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Scott Neal, January 11, 2012 | Scott Neal
I belong to an email listserve where Minnesota city managers post and respond to one anothers’ questions. As you might imagine, it can be a really interesting listserve. Lots of interesting questions. Lots of interesting suggestions, responses and recommendations.
There are also lots of common and repeat questions from new city managers or from seasoned city managers that are turning to the listserve with an issue they have been unable to resolve. I got the following question from the listserve this morning. It happens to be from a seasoned city manager, but one for whom this might be a new issue:
I am looking for policies on staff dealing with unruly/abusive/violent
customers/residents/etc. Seems our policies are a bit vague.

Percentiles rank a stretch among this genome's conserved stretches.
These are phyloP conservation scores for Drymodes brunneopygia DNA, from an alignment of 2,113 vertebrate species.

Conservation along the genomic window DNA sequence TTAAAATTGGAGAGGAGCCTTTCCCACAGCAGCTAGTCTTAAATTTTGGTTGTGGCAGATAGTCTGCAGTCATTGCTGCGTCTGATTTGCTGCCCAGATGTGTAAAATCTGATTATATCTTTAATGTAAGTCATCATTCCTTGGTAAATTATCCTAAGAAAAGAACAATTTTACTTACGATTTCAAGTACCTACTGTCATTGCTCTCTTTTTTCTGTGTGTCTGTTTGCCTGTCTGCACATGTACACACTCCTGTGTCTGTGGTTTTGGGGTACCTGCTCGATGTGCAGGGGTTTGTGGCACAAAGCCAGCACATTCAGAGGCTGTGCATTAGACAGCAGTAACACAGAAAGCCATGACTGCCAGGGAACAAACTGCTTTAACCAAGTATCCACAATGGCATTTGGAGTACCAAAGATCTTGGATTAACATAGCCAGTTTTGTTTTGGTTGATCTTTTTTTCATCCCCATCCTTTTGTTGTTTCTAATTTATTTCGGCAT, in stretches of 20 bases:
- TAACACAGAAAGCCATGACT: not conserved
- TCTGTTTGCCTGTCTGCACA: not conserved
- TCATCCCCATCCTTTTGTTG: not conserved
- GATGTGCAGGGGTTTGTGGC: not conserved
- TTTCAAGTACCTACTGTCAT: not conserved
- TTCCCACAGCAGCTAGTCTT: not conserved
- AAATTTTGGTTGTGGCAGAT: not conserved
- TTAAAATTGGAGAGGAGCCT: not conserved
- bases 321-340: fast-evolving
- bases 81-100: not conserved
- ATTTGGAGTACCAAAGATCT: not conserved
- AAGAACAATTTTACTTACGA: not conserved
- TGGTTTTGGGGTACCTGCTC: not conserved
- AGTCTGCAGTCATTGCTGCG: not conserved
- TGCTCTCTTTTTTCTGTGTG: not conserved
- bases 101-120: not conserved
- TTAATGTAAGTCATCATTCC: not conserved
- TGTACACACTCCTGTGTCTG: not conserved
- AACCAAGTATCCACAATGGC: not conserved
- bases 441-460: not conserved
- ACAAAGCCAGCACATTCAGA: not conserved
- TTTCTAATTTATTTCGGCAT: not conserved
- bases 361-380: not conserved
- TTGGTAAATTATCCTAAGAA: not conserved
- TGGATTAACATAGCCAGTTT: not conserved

Sadly, this is getting to be one of the more common questions and discussion topics on the listserve. It’s a difficult issue for those of us in the public sector to address because we are the public sector. Private sector property owners don’t have to allow undesired levels of unruly or abusive behavior. We don’t have the same protection from that behavior in the public sector because we have to be careful not to characterize citizen input that we don’t like or appreciate as “unruly or abusive behavior,” and rightfully so.
We can draw the line where speech becomes conduct. We don’t have to allow an angry customer to punch an accounting clerk in the nose. Fortunately, that action is still unlawful.
But the drawing of the line between unhappy/angry customer and the abusive/dangerous customer for us is a difficult task. Do we have to allow angry citizens to swear at employees because that angry citizen “pays our salaries”? Do we need to allow angry customers the freedom to threaten the jobs of city employees because they are unhappy with the impact of a city policy decision?
That’s the line that is most difficult to draw. So, I am interested in some feedback from readers of this blog. Where do you think we should draw the line?